Guatemalans are voting in a presidential runoff that sees a former first lady compete against the son of a former president, capping a troubled race that has worried observers about the country’s future.
Sandra Torres, largely seen as continuity candidate for the political establishment, is running against the anti-corruption candidate Bernardo Arévalo – who defied predictions with his second-place finish in the first round of voting in June.
Torres won 16% of the first-round vote in June with Arévalo coming in with 11.8% of the votes cast. Still, more than 24% of voters cast blank or invalid votes and about 40% of registered voters abstained, which analysts have attributed to high levels of disenchantment with Guatemala’s electoral system after the state disqualified opposition candidates who spoke out against corruption.
As an outsider candidate, Arévalo’s surprise run in the second round has reinvigorated this year’s presidential cycle, which has been plagued by allegations of government interference and fears of democratic backsliding.
Guatemala watchers are cautiously hopeful that the popular will might prevail.
“Guatemalans wanted an option on the ballot where they can vote to reject the current political system. And fortunately, they have that as one of two choices now,” Will Freeman, a fellow in Latin America studies at the Council on Foreign Relations, told CNN of Arévalo’s progressive candidacy.
Why has the race been so turbulent?
Rights groups say graft and impunity accelerated among the country’s political class after a United Nations-backed anti-corruption commission, known as CICIG, credited for assisting in hundreds of convictions, was dissolved in 2019. Prosecutors and judges associated with the commission were arrested, investigated, and many have been forced to flee the country in the ensuing years amid high rates of poverty and malnutrition.
Worries about democratic backsliding began to mount in this year’s election cycle as anti-corruption candidates were barred from running, prompting widespread criticism from the US and Western allies.
Arévalo, who previously served as ambassador to Spain, has also faced attempts to disqualify him. A Guatemalan court suspended his Movimiento Semilla party on the request of Rafael Curruchiche, who heads the Special Prosecutor’s Office Against Impunity and is on the US State Department Engels list for “corrupt and undemocratic actors.”
Curruchiche said they were investigating Movimiento Semilla for allegedly falsifying citizens’ signatures – a claim Arévalo has denied.
But he was ultimately allowed to run in the first round following international outcry by the US, European Union and a group of international donors, known as the G13, which includes the United Kingdom and Canada. Even Torres announced she would suspend her political campaign in solidarity with Movimiento Semilla.
Who are the candidates?
Unemployment, corruption, and high living costs are at the top of voters’ minds as they head to the polls on August 20. “Guatemalans want to replace this broken political system that no matter what candidates say they end up doing the same things in office,” Freeman said.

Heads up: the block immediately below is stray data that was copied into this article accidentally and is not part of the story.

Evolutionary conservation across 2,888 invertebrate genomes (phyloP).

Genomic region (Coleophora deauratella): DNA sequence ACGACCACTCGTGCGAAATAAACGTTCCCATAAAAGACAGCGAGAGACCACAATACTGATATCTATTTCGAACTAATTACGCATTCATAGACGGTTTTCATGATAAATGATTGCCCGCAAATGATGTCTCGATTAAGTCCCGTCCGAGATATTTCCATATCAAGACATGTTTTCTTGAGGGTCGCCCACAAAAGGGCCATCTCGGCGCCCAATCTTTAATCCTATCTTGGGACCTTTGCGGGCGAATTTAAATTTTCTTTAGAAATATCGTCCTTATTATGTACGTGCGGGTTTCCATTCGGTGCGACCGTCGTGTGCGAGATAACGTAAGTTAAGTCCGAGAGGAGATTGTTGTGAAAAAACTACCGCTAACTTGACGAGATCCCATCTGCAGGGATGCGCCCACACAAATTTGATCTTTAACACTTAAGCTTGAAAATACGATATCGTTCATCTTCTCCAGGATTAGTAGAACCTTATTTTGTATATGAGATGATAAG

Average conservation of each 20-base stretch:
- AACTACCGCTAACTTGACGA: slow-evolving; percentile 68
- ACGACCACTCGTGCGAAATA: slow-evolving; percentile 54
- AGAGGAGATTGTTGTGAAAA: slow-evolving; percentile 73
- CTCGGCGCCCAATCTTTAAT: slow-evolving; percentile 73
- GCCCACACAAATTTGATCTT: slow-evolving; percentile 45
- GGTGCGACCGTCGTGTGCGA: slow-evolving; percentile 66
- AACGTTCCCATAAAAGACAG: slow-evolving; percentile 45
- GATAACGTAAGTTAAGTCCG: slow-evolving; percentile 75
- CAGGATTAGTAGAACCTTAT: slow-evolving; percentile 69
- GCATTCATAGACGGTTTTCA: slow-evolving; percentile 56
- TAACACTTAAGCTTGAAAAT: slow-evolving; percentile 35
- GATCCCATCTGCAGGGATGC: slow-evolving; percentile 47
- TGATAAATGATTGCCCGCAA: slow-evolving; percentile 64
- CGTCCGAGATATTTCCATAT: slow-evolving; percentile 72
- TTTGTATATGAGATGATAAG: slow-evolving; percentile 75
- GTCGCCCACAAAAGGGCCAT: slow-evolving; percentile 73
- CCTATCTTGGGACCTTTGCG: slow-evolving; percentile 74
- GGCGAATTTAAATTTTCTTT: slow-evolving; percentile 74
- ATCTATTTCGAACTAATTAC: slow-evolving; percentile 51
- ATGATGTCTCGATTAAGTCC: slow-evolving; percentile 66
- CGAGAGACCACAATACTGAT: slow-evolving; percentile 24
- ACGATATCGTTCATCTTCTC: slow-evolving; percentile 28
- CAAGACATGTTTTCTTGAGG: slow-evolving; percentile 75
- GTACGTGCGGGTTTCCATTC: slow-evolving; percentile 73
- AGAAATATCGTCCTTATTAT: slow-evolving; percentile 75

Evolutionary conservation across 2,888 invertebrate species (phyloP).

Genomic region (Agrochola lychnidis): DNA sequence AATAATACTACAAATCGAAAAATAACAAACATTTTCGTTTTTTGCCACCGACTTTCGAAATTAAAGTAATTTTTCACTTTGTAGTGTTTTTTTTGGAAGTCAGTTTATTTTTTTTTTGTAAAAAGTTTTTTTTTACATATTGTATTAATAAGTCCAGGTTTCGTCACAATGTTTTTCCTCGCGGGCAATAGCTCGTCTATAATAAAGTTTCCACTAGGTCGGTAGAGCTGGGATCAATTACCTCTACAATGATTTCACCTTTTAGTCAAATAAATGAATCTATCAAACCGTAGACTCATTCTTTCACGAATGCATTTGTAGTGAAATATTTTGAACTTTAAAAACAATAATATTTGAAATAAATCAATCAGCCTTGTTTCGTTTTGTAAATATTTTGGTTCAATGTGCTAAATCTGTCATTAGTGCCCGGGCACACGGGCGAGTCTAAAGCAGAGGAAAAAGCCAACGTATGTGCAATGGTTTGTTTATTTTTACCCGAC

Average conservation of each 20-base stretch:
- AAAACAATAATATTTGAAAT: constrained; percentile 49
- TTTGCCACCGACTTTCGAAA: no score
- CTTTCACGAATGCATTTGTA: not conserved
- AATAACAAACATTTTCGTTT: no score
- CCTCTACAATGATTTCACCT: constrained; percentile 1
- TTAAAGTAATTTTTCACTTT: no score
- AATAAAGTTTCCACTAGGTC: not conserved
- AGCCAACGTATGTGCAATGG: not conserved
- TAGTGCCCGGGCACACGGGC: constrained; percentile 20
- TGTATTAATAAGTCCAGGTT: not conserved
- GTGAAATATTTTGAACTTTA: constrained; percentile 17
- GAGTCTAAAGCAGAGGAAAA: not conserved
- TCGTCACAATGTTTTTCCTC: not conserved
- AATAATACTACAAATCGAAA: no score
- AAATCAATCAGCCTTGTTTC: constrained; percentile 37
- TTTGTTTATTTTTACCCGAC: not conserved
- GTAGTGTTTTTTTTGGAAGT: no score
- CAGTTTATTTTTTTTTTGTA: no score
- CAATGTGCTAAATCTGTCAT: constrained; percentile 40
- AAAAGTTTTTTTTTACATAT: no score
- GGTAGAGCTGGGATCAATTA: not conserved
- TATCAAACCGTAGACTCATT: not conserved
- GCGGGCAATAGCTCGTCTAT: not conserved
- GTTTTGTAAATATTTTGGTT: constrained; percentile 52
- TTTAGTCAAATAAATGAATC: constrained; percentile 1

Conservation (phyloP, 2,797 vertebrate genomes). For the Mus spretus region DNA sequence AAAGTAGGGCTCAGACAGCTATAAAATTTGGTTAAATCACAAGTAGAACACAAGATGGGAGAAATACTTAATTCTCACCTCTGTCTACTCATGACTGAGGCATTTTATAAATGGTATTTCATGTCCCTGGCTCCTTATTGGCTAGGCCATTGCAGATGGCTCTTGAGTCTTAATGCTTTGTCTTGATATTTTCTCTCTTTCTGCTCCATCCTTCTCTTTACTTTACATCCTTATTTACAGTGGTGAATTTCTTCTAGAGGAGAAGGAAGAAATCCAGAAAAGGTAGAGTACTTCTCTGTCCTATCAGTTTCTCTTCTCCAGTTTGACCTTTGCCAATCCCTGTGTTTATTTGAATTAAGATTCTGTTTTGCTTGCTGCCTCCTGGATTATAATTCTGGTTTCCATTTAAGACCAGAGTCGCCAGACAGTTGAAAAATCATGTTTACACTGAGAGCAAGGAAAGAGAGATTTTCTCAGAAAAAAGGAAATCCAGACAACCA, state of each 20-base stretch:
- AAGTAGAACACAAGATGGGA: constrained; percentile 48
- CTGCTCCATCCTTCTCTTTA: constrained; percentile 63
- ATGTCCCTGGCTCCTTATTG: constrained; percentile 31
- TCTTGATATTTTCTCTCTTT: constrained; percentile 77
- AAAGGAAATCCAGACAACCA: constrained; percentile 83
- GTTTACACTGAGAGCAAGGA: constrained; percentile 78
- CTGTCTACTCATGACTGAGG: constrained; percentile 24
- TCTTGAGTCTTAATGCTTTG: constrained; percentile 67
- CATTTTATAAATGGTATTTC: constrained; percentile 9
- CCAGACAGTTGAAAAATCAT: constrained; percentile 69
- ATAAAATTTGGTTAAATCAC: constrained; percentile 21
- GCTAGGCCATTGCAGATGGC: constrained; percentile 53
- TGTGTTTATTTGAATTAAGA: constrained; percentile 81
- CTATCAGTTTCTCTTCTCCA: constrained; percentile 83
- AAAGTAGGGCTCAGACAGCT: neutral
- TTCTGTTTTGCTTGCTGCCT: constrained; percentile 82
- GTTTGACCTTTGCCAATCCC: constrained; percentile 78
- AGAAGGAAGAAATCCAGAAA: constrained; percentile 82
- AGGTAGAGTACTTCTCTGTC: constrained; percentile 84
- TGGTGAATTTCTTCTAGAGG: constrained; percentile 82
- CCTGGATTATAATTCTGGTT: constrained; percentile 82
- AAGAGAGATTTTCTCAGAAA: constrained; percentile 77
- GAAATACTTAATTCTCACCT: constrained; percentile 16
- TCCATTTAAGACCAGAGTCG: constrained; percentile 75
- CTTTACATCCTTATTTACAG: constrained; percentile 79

Torres has pledged to expand the country’s social programs and has advocated for tough policies to tackle crime in the style of Nayib Bukele, the president of neighboring El Salvador. She holds support among rural voters, garnered when she helped get more cash transfers and benefits as first lady more than a decade ago.
The 67-year-old heads one of the country’s largest political parties, Unidad Nacional de la Esperanza (UNE), and served as the country’s first lady alongside her ex-husband, the center-left former President Alvaro Colom, from 2008 to 2011.
This is the third presidential cycle Torres has competed in, losing in 2019 to current President Alejandro Giammattei. Her time in the spotlight has made her one of the most recognized names in the political race, although many Guatemalans have indicated they will not vote for her.
Current momentum appears to be behind the former diplomat. Arévalo is seen as a pragmatist from the center-left Movimiento Semilla party, which he co-founded in 2017, and may be able to tap into widespread discontent against the current political class. His father, Juan José Arévalo, was Guatemala’s first democratically elected president in 1945 and is fondly remembered for creating the country’s social security system.
Born in Uruguay, during his parents’ exile from the country, Arévalo returned to Guatemala in 2013, according to CNN Español.
Tackling corruption is his first order of business, according to his 100-day plan if voted into power.
Arévalo appears less interested in prosecuting corrupt actors and more focused on doing away with pork barrel spending, Freeman says. “The theory is more that you need to fix corruption at the source and stop public contracts from being awarded in a non-competitive way.”
He has promised to bring back the journalists, judges and prosecutors who fled the country in the wake of the government shutting down CICIG – this includes his party’s former presidential contender, Thelma Aldana, known for her anti-corruption crusades that led to the conviction of a former president. Aldana was barred from running in the 2019 race.
Guatemala currently recognizes Taiwan, and Arévalo has said he would like Guatemala to have relations with both Taipei and Beijing.
Guatemala’s business elite have warmed to him, with Duolingo Chief Executive Luis Von Ahn announcing on X that he had contributed $100,000 to his campaign.
Congress is set to be largely controlled by establishment parties following this year’s elections, including the outgoing president’s Vamos party and Torres’ UNE. Even if Arévalo does win at the polls Sunday, there may be many more hurdles to come.